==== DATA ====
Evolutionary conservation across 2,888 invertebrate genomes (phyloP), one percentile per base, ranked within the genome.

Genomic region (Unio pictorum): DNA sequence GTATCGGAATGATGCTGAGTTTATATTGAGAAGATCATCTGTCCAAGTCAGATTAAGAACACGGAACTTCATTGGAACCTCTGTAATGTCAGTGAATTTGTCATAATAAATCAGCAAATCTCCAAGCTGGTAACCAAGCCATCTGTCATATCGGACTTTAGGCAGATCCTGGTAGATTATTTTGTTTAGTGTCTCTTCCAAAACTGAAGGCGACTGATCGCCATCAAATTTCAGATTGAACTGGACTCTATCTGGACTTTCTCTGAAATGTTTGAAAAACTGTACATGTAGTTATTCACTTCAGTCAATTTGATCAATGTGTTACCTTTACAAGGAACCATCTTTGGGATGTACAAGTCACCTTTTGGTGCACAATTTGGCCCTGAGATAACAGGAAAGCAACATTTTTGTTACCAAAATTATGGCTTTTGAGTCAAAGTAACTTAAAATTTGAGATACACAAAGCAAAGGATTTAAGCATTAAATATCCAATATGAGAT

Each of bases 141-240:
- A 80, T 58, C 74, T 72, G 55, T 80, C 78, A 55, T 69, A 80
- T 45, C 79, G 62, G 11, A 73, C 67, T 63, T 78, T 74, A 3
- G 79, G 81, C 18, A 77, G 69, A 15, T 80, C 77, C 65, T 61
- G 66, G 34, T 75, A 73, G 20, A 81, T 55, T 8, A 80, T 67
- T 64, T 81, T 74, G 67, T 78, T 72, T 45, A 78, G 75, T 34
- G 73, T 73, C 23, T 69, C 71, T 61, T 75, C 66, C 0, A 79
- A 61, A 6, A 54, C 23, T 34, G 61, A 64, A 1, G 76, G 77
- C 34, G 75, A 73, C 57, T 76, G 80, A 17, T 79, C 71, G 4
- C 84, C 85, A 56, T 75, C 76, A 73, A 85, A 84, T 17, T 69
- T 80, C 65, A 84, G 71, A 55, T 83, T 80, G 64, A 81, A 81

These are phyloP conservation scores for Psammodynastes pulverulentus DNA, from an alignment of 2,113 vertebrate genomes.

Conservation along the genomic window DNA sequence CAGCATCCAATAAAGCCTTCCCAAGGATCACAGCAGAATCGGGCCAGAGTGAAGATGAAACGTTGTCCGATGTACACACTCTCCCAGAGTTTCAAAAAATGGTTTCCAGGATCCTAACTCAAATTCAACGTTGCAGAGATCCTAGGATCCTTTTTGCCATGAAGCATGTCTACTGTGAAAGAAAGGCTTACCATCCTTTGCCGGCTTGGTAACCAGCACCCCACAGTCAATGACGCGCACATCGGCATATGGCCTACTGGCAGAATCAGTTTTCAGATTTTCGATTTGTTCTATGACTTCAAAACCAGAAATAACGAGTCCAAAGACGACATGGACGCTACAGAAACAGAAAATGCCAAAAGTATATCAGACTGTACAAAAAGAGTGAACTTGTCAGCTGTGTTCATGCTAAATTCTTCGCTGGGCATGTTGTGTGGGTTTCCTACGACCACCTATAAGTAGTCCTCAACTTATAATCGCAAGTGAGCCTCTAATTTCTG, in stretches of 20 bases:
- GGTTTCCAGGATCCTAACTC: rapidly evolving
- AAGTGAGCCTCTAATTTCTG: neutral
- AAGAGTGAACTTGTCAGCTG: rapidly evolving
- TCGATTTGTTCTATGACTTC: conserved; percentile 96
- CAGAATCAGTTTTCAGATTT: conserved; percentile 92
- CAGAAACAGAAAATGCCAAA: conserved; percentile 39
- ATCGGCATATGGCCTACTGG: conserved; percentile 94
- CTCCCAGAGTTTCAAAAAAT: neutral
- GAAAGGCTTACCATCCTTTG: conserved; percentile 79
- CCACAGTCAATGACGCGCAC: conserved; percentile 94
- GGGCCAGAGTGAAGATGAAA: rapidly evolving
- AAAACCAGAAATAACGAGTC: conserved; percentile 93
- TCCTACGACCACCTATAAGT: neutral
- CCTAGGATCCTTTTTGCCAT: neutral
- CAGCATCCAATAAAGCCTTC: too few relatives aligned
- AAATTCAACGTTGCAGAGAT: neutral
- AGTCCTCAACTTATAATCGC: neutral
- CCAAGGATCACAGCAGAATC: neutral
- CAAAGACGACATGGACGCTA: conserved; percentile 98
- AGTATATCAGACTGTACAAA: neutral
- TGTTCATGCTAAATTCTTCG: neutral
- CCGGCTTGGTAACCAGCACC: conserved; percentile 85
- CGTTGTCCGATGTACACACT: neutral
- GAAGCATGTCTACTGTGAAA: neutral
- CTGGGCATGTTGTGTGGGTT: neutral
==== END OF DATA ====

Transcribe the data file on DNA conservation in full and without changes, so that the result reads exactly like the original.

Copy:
Evolutionary conservation across 2,888 invertebrate genomes (phyloP), one percentile per base, ranked within the genome.

Genomic region (Unio pictorum): DNA sequence GTATCGGAATGATGCTGAGTTTATATTGAGAAGATCATCTGTCCAAGTCAGATTAAGAACACGGAACTTCATTGGAACCTCTGTAATGTCAGTGAATTTGTCATAATAAATCAGCAAATCTCCAAGCTGGTAACCAAGCCATCTGTCATATCGGACTTTAGGCAGATCCTGGTAGATTATTTTGTTTAGTGTCTCTTCCAAAACTGAAGGCGACTGATCGCCATCAAATTTCAGATTGAACTGGACTCTATCTGGACTTTCTCTGAAATGTTTGAAAAACTGTACATGTAGTTATTCACTTCAGTCAATTTGATCAATGTGTTACCTTTACAAGGAACCATCTTTGGGATGTACAAGTCACCTTTTGGTGCACAATTTGGCCCTGAGATAACAGGAAAGCAACATTTTTGTTACCAAAATTATGGCTTTTGAGTCAAAGTAACTTAAAATTTGAGATACACAAAGCAAAGGATTTAAGCATTAAATATCCAATATGAGAT

Each of bases 141-240:
- A 80, T 58, C 74, T 72, G 55, T 80, C 78, A 55, T 69, A 80
- T 45, C 79, G 62, G 11, A 73, C 67, T 63, T 78, T 74, A 3
- G 79, G 81, C 18, A 77, G 69, A 15, T 80, C 77, C 65, T 61
- G 66, G 34, T 75, A 73, G 20, A 81, T 55, T 8, A 80, T 67
- T 64, T 81, T 74, G 67, T 78, T 72, T 45, A 78, G 75, T 34
- G 73, T 73, C 23, T 69, C 71, T 61, T 75, C 66, C 0, A 79
- A 61, A 6, A 54, C 23, T 34, G 61, A 64, A 1, G 76, G 77
- C 34, G 75, A 73, C 57, T 76, G 80, A 17, T 79, C 71, G 4
- C 84, C 85, A 56, T 75, C 76, A 73, A 85, A 84, T 17, T 69
- T 80, C 65, A 84, G 71, A 55, T 83, T 80, G 64, A 81, A 81

These are phyloP conservation scores for Psammodynastes pulverulentus DNA, from an alignment of 2,113 vertebrate genomes.

Conservation along the genomic window DNA sequence CAGCATCCAATAAAGCCTTCCCAAGGATCACAGCAGAATCGGGCCAGAGTGAAGATGAAACGTTGTCCGATGTACACACTCTCCCAGAGTTTCAAAAAATGGTTTCCAGGATCCTAACTCAAATTCAACGTTGCAGAGATCCTAGGATCCTTTTTGCCATGAAGCATGTCTACTGTGAAAGAAAGGCTTACCATCCTTTGCCGGCTTGGTAACCAGCACCCCACAGTCAATGACGCGCACATCGGCATATGGCCTACTGGCAGAATCAGTTTTCAGATTTTCGATTTGTTCTATGACTTCAAAACCAGAAATAACGAGTCCAAAGACGACATGGACGCTACAGAAACAGAAAATGCCAAAAGTATATCAGACTGTACAAAAAGAGTGAACTTGTCAGCTGTGTTCATGCTAAATTCTTCGCTGGGCATGTTGTGTGGGTTTCCTACGACCACCTATAAGTAGTCCTCAACTTATAATCGCAAGTGAGCCTCTAATTTCTG, in stretches of 20 bases:
- GGTTTCCAGGATCCTAACTC: rapidly evolving
- AAGTGAGCCTCTAATTTCTG: neutral
- AAGAGTGAACTTGTCAGCTG: rapidly evolving
- TCGATTTGTTCTATGACTTC: conserved; percentile 96
- CAGAATCAGTTTTCAGATTT: conserved; percentile 92
- CAGAAACAGAAAATGCCAAA: conserved; percentile 39
- ATCGGCATATGGCCTACTGG: conserved; percentile 94
- CTCCCAGAGTTTCAAAAAAT: neutral
- GAAAGGCTTACCATCCTTTG: conserved; percentile 79
- CCACAGTCAATGACGCGCAC: conserved; percentile 94
- GGGCCAGAGTGAAGATGAAA: rapidly evolving
- AAAACCAGAAATAACGAGTC: conserved; percentile 93
- TCCTACGACCACCTATAAGT: neutral
- CCTAGGATCCTTTTTGCCAT: neutral
- CAGCATCCAATAAAGCCTTC: too few relatives aligned
- AAATTCAACGTTGCAGAGAT: neutral
- AGTCCTCAACTTATAATCGC: neutral
- CCAAGGATCACAGCAGAATC: neutral
- CAAAGACGACATGGACGCTA: conserved; percentile 98
- AGTATATCAGACTGTACAAA: neutral
- TGTTCATGCTAAATTCTTCG: neutral
- CCGGCTTGGTAACCAGCACC: conserved; percentile 85
- CGTTGTCCGATGTACACACT: neutral
- GAAGCATGTCTACTGTGAAA: neutral
- CTGGGCATGTTGTGTGGGTT: neutral